The summer before I moved to UCSB I was given a surfboard. The nose was split open and it was riddled with dings, but I eventually glued it back together and swore to learn how to surf better. Like many people, I had a few experiences with the sport in my past. I had taken a couple brief lessons and trips with my youth group in high school, but my skills had all but disappeared.
After submitting my intent to enroll at a school surrounded by ocean on two sides, I felt surfing would be a great way to pass the time. I would suspect there are more than one or two of you who felt that way before coming here and have yet to paddle out into the Pacific. I know that I have spent much less time surfing than I originally planned, and I have a surfboard sitting in my hallway.
I don’t want to get all mushy-gushy on you, but I think that now would be the time to help out your friends. I would encourage all of you who surf already to reach out to your landlocked friends and offer to teach them to surf. As far as I know there are very few people who show absolutely no interest in learning to surf. Everyone I have talked to at least claims to have some desire to check it out. Unfortunately most also claim to have some inhibiting factor like, “I don’t have a board,” “I don’t have a wetsuit,” “I don’t know anyone who would be willing to teach me” or “I am scared of sharks.”
Sure, the huge man-eating creatures are somewhat of a concern, but someone once pointed out to me that you have better chance of biting the bullet in a car accident or getting struck by lightning than being attacked by a shark. Since I don’t think about those issues all that much I just try to ignore the sudden death waiting below me.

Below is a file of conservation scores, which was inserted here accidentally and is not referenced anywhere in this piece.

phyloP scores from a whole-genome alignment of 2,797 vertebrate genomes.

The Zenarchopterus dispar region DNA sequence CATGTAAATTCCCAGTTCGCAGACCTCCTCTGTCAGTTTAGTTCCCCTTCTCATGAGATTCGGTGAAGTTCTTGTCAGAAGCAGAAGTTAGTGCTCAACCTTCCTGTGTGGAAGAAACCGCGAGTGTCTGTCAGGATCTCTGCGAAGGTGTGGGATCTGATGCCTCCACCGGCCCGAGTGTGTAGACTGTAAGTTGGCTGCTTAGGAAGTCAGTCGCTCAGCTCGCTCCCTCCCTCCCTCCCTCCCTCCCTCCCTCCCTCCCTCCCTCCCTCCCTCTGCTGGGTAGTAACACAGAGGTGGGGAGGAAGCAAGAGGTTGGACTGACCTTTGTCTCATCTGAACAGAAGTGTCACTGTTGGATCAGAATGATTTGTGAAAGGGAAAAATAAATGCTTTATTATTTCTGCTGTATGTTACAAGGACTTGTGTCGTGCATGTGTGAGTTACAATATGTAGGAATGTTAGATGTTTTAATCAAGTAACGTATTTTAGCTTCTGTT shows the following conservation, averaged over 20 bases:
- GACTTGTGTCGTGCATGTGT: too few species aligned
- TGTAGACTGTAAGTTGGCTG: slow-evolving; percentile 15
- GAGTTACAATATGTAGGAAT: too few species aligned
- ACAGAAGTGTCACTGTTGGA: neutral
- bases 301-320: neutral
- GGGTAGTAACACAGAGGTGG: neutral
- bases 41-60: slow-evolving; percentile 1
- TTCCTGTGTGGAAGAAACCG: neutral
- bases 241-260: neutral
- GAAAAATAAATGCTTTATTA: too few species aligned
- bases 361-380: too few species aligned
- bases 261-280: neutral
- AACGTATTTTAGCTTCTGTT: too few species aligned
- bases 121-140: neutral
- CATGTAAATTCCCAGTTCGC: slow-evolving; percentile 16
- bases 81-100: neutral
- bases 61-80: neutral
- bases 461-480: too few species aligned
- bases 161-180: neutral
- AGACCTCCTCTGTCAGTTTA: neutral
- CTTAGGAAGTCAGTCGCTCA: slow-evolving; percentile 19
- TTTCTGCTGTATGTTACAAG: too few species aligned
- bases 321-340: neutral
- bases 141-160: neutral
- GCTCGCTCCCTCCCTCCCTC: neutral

The other issues are easily solved here in I.V., there are enough people running around with surfboards that finding one to borrow should not be much of a problem, assuming you have the gumption to ask for one. In addition, a wet suit is not as much of a concern as you might think. With summer just around the corner, the weather is warming up and should help to counteract the chilly water. Even without neoprene blubber, it is possible to tough it out in the water for about an hour assuming you can make the commitment. You can also find surf shops in the area that rent this stuff, all you have to do is look in the Yellow Pages. Unfortunately, the shop on Pardall does not rent.
Last, but not least, is the issue of finding a willing tutor. Though I can’t vouch for the kindness of every person in Isla Vista, I can bet that you know at least one person in your life who is willing to take you out to sea on a board in search of that surf rush. If you can’t swindle one of your friends to do it, I know that the surf club has held lessons in the past and will probably continue to do so. If that route fails you, there are companies in SB that offer lessons, including Captain Jack’s.
So if adventure is what you seek, I highly recommend convincing your compadres to take you along on their next jaunt. It is the kind of sport that can open up opportunities for roadtrips and adventures in the future. Sure it is absolutely exhausting and frustrating at first and even after that it only gets marginally easier, but it is also extremely rewarding. For some reason there is just no feeling that compares to the sudden rush of being rocketed forward when you catch a wave. In short, it’s addictive.